Thoughts On Planning and Executing Travel During the Time of Covid
After sitting it out for most of 2020 and into the fall of 2021 due to Covid travel restrictions, I am finally back wandering the world. After careful consideration, based on various countries’ travel restrictions, I chose Mexico to relaunch my wanders. I have spent a great deal of time in Mexico dating back to 1974 and I love the people and the culture so it is a bit like going home. At this time in Mexico visitors are only required to fill out an on-line form answering the usual covid questions regarding health and contacts. Easier than a lot of other countries that require the covid tests 72 hours in advance of travel. Mexico has had it’s fair share of Covid but as in Canada people wear masks, social distance, limit gatherings and capacities and temperature checks before entering premises are standard. Having had both vaccines I am happy to say that with the precautions in place here I feel as safe, although still cautious, just like at home.
South America “No Go” – Best Laid Plans and Political Strife
I wrote the above in late October just after I arrived in Mexico and at that time I had planned to stay 2 months and then head to South America to visit, Ecuador, Peru and Bolivia. I had spent several weeks pouring over travel guides, which I buy at second hand stores, planning my trip to include the sights most important to me. However, shortly after arriving in Mexico, Ecuador had some internal strife, closed its borders and I decided to postpone my wanderings in that part of the world until things are more settled. As it turns out, along came Omicron another letter in the Greek Alphabet, and I felt doubly sure that staying in Mexico for four months was the wisest course of action.
Heads Up When Entering Mexico Things Have Changed….Maybe
However, NOW when you arrive in Mexico they might ask you how long you are staying and when you think you are only staying a couple of months, (which is what I thought since I was eventually headed to South America) they write down 60 days, meaning that, you have sixty days on your tourist card. I guess I missed that memo, but I am not alone, I have read several on-line forums from other folks who had assumed that as in years past the tourist card allowed them to stay 180 days and no other limitations. Not anymore, it is now up to the discretion of the Immigration Officer. NOTE: When I returned to Mexico from Guatemala through Cancun airport it was business as usual. Two questions only, where did you just come from and what is the purpose of your trip, nothing more, hard stamp on tourist card allowing for 180 days and “have a nice day”. None of this “how long are you staying?”
Turns out, short of becoming a resident, which is complex and expensive you can’t renew your tourist visa from inside Mexico which means of course you have to to go outside and reenter if you wish to extend your stay. I know, I know, poor me, more hardships and of course the solution is…..I’m in Guatemala!!!!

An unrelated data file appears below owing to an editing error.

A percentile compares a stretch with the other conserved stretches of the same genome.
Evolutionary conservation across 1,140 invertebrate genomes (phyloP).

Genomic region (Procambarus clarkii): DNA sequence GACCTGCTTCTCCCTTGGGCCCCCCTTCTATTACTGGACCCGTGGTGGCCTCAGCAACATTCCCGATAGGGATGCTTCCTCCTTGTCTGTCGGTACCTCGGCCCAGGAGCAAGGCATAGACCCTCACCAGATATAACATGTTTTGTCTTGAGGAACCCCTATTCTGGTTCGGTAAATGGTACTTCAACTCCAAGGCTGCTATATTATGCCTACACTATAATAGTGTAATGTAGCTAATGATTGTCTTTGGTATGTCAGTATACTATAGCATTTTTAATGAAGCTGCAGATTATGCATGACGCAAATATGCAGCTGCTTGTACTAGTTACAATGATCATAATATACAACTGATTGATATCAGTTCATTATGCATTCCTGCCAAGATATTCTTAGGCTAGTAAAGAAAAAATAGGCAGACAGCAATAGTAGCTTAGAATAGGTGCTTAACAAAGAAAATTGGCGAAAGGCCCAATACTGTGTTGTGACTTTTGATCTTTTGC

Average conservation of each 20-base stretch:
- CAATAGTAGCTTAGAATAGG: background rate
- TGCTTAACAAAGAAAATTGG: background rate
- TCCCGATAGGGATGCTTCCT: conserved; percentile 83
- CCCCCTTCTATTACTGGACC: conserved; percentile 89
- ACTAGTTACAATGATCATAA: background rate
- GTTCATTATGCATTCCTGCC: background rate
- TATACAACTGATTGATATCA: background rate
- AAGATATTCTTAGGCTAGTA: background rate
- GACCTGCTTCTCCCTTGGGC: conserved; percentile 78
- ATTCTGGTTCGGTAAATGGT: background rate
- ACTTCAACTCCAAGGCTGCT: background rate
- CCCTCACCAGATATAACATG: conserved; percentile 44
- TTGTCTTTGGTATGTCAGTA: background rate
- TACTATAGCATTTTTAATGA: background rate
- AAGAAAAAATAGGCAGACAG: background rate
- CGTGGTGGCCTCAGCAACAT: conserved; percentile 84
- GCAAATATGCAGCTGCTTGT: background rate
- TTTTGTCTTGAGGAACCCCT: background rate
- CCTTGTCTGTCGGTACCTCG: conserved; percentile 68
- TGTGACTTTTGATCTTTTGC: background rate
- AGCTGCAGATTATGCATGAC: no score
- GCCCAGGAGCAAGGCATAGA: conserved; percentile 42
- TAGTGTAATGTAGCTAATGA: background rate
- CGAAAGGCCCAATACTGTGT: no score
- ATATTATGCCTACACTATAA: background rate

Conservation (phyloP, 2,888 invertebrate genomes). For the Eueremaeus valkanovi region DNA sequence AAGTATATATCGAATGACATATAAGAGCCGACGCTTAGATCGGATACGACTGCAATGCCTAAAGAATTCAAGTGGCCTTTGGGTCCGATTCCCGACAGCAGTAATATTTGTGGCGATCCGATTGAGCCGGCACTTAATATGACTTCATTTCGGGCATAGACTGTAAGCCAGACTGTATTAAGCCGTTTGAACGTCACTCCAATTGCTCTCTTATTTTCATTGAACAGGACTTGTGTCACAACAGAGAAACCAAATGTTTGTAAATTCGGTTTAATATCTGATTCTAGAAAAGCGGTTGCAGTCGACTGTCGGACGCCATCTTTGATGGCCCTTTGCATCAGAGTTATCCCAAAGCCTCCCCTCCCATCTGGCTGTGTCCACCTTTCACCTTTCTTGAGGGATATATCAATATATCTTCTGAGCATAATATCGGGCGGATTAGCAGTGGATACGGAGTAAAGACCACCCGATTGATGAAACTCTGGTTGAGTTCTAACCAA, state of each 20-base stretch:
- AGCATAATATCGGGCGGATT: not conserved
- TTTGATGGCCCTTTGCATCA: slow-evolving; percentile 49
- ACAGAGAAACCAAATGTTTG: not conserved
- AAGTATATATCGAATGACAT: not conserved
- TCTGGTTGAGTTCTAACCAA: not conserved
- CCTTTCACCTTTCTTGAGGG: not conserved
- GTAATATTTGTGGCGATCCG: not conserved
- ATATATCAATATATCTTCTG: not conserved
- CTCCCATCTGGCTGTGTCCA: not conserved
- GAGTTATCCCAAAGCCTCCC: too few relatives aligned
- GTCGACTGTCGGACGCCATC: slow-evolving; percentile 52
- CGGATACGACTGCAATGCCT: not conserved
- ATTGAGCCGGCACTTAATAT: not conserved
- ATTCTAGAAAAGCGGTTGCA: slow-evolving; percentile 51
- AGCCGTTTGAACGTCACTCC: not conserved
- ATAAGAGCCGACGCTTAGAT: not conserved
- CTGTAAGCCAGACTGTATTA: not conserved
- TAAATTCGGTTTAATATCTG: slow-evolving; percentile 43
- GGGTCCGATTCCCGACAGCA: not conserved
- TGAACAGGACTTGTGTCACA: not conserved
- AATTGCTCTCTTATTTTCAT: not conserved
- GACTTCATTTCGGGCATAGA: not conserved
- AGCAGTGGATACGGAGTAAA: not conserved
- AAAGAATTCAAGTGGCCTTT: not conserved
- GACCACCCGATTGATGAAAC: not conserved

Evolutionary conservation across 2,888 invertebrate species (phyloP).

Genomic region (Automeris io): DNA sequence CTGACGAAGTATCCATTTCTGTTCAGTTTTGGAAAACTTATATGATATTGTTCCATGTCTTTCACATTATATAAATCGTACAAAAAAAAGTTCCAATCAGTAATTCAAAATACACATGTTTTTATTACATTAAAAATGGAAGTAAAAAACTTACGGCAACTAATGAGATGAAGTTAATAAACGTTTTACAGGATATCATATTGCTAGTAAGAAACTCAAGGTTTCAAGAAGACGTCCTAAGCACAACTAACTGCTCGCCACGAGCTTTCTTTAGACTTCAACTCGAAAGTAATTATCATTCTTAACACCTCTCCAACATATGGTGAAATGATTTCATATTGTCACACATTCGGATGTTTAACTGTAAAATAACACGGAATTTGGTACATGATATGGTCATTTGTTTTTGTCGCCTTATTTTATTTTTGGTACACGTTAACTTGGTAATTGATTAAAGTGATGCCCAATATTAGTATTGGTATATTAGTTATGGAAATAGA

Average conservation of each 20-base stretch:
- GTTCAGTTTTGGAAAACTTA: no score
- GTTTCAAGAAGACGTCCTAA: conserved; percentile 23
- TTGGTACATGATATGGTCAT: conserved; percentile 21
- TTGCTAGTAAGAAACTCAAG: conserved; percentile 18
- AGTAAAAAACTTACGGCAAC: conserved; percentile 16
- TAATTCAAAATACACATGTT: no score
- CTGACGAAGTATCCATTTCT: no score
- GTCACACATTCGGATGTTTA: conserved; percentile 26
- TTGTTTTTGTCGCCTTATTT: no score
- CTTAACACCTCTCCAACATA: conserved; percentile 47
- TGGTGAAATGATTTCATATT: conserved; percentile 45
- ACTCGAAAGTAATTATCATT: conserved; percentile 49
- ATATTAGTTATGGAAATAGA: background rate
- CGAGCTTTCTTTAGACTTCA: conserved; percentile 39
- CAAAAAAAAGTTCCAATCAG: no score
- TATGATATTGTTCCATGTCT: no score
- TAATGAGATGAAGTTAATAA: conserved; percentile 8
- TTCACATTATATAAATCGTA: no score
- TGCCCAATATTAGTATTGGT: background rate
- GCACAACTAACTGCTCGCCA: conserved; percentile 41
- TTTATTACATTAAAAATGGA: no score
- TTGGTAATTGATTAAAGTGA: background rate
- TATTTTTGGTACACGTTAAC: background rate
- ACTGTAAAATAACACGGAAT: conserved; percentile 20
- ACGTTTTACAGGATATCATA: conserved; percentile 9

A “Had to Trip” To Tikal in Guatemala Becomes a “Glad I Went” Trip
Getting from Puerto Escondido to Flores Guatemala turned out to be fairly involved, requiring a flight from Puerto Escondido to Mexico City, a two hour wait for a flight to Cancun, a four hour wait, and a flight from there to Flores in the NE corner of Guatemala. By the time I arrived in Guatemala 14 hours after leaving my apartment in Puerto Escondido I had spent too much money on airport food, lost my luggage, spent hours reporting my lost luggage in Cancun and arrived tired and without a change of clothes. Forced to go shopping on my first day as I had only my plane travel clothes I found a colourful little outfit with matching flip flops to do until my bag arrived four days later.
Boarding the plane from Cancun to Flores, with about five other people, was really nice though, and the prop plane was comfortable and very empty. The pilot told me this was an inaugural flight for AeroMar which was adding Flores as a stop on their regular flight to Guatemala City. Arrival in Flores was equally pleasant and after explaining about my lost luggage and since there were no taxis in sight the Immigration Officer, who processed my arrival, drove me to my Hotel. That’s the kind of place Flores turned out to be.
My first four days I spent at the Casa de Turquesa a lakefront hotel on the Isla de Flores. Beautiful views and so clean with great sheets and a soft bed. From here I was able to make arrangements for a tour of Tikal but spent the first day wandering the streets (and shopping) of the Isla de Flores. A quaint little town with cobblestone streets, Isla sits in the lake, attached to the mainland by a narrow spit of land, just wide enough for 2 lanes of traffic and a pedestrian walkway. Very picturesque the place really glows in the night time and it being the holiday season it was especially lit up.